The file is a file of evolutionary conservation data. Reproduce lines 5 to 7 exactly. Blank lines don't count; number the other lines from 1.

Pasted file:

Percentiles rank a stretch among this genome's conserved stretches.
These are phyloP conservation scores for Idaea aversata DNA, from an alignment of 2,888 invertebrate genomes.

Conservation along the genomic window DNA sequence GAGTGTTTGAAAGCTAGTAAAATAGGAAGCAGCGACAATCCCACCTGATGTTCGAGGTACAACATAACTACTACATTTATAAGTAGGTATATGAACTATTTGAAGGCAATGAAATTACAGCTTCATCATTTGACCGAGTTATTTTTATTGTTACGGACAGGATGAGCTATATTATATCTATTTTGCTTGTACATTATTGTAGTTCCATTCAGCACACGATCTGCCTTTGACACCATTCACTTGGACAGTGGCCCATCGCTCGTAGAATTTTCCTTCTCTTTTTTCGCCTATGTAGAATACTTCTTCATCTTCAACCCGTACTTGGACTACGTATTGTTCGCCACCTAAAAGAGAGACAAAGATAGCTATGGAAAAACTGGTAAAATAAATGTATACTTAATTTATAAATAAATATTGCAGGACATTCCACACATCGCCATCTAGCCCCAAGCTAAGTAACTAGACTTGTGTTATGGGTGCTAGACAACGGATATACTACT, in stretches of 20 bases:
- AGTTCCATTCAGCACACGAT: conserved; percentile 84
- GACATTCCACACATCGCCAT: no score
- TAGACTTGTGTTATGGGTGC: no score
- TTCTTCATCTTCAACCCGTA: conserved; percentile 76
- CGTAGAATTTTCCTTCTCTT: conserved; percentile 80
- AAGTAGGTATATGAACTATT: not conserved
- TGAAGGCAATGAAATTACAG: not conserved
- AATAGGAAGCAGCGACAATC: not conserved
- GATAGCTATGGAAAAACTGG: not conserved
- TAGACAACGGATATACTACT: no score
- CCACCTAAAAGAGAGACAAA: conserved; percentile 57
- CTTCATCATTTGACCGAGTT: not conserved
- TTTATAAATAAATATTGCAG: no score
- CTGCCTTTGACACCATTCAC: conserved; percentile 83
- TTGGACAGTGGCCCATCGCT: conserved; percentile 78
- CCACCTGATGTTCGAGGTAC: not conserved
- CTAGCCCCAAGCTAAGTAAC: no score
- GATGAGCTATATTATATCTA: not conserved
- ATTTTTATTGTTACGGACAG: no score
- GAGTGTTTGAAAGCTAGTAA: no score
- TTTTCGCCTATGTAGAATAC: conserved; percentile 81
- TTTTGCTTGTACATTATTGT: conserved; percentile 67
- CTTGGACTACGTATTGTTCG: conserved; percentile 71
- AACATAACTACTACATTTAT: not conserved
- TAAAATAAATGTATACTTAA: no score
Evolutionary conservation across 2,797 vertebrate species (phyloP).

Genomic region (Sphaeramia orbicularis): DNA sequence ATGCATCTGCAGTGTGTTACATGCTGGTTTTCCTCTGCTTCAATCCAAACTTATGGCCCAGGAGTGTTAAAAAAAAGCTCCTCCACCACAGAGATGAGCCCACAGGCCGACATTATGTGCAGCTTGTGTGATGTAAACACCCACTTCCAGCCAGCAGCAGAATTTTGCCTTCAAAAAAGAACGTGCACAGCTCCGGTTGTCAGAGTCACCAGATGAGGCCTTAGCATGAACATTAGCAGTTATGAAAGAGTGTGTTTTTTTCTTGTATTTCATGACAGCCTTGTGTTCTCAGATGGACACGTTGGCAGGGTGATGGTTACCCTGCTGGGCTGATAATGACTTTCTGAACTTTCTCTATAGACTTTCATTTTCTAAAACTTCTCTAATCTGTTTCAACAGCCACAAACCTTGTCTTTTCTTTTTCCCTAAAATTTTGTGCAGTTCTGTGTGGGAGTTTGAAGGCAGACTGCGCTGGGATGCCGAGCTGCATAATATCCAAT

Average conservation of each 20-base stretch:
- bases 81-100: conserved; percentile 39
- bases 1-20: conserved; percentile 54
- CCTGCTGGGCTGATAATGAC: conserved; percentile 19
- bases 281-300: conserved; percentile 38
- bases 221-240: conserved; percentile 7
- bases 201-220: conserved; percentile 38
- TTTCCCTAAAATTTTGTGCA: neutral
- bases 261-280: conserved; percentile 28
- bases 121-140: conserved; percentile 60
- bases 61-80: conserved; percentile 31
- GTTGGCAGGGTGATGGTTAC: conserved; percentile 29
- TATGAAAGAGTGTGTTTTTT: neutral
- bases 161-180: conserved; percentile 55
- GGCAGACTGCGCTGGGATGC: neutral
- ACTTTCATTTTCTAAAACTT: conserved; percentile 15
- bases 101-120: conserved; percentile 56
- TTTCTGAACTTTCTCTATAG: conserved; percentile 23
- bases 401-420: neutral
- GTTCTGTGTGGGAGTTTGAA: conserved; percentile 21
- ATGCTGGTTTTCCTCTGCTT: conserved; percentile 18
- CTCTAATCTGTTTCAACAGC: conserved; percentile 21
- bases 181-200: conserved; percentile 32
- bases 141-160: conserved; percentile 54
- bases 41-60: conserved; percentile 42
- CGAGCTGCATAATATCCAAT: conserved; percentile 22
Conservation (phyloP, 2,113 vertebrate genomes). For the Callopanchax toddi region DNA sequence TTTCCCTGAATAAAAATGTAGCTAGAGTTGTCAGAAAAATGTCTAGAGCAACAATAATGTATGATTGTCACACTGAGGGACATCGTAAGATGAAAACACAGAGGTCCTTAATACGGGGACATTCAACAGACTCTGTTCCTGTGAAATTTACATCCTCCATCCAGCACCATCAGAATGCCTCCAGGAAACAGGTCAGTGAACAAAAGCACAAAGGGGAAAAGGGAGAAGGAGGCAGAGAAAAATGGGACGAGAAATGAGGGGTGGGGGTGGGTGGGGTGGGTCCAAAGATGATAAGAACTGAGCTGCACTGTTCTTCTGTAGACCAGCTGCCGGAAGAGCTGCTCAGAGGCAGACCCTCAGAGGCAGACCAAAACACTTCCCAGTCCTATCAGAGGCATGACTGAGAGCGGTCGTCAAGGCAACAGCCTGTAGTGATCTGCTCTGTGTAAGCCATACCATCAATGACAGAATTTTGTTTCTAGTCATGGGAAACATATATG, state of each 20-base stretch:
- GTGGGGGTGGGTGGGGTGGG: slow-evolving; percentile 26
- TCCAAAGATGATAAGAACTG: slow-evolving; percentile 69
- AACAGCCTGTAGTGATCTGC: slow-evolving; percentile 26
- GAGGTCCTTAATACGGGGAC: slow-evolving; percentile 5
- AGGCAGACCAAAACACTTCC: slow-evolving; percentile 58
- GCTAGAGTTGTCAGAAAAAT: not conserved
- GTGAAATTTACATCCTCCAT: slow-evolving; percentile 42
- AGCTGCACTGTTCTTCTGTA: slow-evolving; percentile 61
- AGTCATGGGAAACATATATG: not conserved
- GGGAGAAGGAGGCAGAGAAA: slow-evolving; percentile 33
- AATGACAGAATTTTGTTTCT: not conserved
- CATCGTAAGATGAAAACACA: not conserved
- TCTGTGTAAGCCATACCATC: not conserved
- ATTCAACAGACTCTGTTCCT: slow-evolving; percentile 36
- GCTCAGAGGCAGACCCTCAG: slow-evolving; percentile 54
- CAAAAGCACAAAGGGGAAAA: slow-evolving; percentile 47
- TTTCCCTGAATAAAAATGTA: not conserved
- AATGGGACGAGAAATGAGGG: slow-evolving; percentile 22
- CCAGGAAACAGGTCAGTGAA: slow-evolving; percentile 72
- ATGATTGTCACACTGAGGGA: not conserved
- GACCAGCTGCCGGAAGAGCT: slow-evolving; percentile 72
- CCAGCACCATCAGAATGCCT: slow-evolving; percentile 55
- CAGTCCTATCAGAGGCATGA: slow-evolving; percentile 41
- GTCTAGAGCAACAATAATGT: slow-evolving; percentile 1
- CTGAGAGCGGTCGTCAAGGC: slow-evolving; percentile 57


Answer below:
- GACATTCCACACATCGCCAT: no score
- TAGACTTGTGTTATGGGTGC: no score
- TTCTTCATCTTCAACCCGTA: conserved; percentile 76